Dougherty tendered his resignation before the Local 98 Executive Board on Monday evening, the union said in a statement released Tuesday afternoon. "Johnny Doc," as he's known, led the union for nearly 30 years.
Dougherty's resignation comes one day after he and City Councilman Bobby Henon were found guilty of conspiracy charges in a corruption trial.
Prosecutors said Dougherty kept Henon, a union electrician-turned-Philadelphia City Council member, on the payroll to help his union keep a tight grip on construction jobs.
"It's over. That show is over," said former longtime Pennsylvania State Senator Vince Fumo.
Prosecutors over four weeks of testimony tried to show that Dougherty used Henon to press Comcast Corp. to steer $2 million worth of electrical work to a friend during cable contract talks with the city, to shut down the non-union installation of MRI machines at Children's Hospital of Philadelphia and to investigate a towing company that seized Dougherty's car.
"His biggest problem was when they 'shook down Children's Hospital.' That's like shaking down a church," Fumo said.
Dougherty and Henon have signaled they will appeal, but Fumo, who spent four years in prison after being found guilty of 137 counts of fraud, conspiracy and corruption, said the odds of beating the Feds are slim. He noted Dougherty, his former archrival, still has additional trials ahead.
SEE ALSO: Union boss John Dougherty, Philadelphia Councilman Bobby Henon found guilty in corruption trial
"I predict they will plead those cases out," said Fumo.
He believes that the smaller players involved may turn into witnesses for the prosecution due to the risk of going to jail.
Fumo thinks the Henon/Dougherty convictions will deter others from political corruption in a city, but only for a limited amount of time.
"For a while, there will be a temporary shock, but give them two or three years. They'll be right back in business," said Fumo.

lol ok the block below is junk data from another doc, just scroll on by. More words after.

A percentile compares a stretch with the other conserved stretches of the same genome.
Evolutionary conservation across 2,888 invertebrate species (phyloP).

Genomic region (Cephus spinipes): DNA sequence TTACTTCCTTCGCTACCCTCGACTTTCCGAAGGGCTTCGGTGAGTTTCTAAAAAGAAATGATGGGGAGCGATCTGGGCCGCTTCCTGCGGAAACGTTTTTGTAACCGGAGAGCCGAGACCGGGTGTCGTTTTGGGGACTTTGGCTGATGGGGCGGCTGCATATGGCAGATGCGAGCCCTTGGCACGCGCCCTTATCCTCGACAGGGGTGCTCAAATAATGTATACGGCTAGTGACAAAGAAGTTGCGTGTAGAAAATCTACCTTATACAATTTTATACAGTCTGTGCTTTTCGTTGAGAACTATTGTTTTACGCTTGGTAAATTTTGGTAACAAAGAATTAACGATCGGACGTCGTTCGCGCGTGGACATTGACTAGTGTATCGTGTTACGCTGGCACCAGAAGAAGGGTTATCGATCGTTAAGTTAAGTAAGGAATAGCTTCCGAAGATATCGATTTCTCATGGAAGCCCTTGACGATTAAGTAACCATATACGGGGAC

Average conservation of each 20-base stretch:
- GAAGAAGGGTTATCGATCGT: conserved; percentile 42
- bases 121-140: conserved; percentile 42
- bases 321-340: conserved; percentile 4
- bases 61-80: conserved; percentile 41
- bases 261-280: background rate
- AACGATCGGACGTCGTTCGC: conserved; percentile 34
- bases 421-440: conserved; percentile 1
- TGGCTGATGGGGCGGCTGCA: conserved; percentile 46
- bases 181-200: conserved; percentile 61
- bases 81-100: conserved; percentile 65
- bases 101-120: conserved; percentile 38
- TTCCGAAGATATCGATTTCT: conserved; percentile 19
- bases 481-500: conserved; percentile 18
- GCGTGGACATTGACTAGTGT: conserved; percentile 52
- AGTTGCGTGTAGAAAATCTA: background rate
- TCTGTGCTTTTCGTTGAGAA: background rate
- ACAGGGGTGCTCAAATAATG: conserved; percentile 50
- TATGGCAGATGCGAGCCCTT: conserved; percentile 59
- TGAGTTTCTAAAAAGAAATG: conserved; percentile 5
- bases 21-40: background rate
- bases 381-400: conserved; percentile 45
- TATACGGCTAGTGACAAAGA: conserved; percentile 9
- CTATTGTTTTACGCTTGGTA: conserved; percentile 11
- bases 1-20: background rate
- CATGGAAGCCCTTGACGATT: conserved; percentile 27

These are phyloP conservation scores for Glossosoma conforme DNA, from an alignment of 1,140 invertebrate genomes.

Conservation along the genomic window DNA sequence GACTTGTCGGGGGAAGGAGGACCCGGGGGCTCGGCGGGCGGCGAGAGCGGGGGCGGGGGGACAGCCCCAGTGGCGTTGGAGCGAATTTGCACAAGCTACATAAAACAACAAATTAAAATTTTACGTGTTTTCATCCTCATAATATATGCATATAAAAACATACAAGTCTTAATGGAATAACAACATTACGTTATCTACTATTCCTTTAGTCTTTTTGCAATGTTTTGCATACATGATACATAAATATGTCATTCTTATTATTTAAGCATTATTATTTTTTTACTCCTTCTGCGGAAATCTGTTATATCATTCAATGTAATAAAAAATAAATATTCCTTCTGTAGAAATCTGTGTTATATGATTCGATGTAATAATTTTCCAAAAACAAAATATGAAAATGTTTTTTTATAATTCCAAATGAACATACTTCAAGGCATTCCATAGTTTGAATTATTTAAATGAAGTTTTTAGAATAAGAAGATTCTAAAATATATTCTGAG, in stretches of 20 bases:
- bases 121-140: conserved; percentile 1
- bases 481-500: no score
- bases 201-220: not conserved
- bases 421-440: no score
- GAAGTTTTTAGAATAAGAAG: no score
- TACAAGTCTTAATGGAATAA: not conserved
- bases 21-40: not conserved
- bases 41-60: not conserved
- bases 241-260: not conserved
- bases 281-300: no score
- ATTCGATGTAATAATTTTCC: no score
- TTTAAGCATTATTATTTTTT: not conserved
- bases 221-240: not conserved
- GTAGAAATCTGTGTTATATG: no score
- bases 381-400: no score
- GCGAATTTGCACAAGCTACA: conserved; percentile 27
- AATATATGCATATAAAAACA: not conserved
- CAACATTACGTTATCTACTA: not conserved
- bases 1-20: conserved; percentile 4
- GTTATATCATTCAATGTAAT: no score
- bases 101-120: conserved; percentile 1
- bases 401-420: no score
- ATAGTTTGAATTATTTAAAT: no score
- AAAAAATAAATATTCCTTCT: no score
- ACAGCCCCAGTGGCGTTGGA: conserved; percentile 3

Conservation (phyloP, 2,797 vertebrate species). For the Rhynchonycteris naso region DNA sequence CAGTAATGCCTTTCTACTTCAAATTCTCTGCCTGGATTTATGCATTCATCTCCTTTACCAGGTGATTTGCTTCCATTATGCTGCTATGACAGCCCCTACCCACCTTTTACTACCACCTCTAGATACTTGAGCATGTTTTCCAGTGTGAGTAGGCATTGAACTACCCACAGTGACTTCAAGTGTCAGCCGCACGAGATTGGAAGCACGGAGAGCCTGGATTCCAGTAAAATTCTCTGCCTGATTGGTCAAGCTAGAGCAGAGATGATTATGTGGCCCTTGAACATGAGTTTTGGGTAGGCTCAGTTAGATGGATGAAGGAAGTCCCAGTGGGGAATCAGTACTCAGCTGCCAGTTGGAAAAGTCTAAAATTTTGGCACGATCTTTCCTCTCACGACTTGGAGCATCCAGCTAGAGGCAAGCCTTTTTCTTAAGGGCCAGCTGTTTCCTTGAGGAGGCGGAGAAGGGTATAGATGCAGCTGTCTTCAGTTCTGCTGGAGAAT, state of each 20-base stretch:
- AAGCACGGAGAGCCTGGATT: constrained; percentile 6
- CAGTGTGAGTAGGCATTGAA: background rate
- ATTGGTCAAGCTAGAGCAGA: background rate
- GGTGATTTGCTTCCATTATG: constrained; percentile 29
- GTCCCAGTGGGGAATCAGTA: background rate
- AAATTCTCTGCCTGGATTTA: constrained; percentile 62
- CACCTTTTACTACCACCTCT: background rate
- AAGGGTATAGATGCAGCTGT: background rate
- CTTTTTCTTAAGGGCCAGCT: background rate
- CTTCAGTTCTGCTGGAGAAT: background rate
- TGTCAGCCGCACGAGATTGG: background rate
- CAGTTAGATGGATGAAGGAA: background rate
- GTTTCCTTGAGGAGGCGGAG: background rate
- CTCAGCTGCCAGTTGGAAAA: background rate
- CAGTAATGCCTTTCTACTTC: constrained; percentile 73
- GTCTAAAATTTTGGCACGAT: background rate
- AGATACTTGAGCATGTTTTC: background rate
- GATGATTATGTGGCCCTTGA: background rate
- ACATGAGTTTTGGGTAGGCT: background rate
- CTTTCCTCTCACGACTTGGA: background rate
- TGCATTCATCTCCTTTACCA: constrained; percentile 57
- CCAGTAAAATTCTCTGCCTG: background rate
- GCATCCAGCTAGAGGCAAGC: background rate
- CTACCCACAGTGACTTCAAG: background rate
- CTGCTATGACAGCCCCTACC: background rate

In his first public appearance since the conviction, Mayor Jim Kenney defended Dougherty.
"Never asked me to do anything wrong. I wouldn't have done it anyway, but always asked for his members and the organized labor," said Kenney. "I feel bad for them. I feel bad for their families."
Kenney, however, refused to comment whether he believed the court's decision that Dougherty bought Henon's influence to help the union out.
"I have my opinion, which I won't express," Kenney said. "My opinion is not important in this."
Kenney also did not say whether he believed Henon should resign. Under Pennsylvania law, Henon would not have to until sentencing.
While the majority of City Council remained tight-lipped on the subject, one member did speak up.
"I think it would be best for him to resign at this point and focus on his appeal," said Councilwoman Maria Quinones-Sanchez.
Quinones-Sanchez said it's also her goal now to introduce legislation before the elected body to tackle the questions now raised about council members with secondary jobs outside office.
"I think it's not as simple as saying absolutely nothing, but I think there are ways that we could require better disclosure," she said.
Along with Henon's $70,000 union job, he also made approximately $136,000 a year as a council member.
Their convictions follow a lengthy FBI investigation of activities within the chapter of the International Brotherhood of Electrical Worker, but it will not mark the end of Dougherty's legal woes.
Dougherty still faces at least one more federal trial based on charges in the sweeping 2019 indictment.
U.S. Attorney Jennifer Williams called the verdict "a strong message to the political power players of this city and any city that the citizens of Philadelphia will not tolerate public corruption as business as usual."
Jurors deliberated for several days last week before announcing a verdict Monday afternoon. The defendants' sentencing is scheduled for February.
The Associated Press contributed to this report.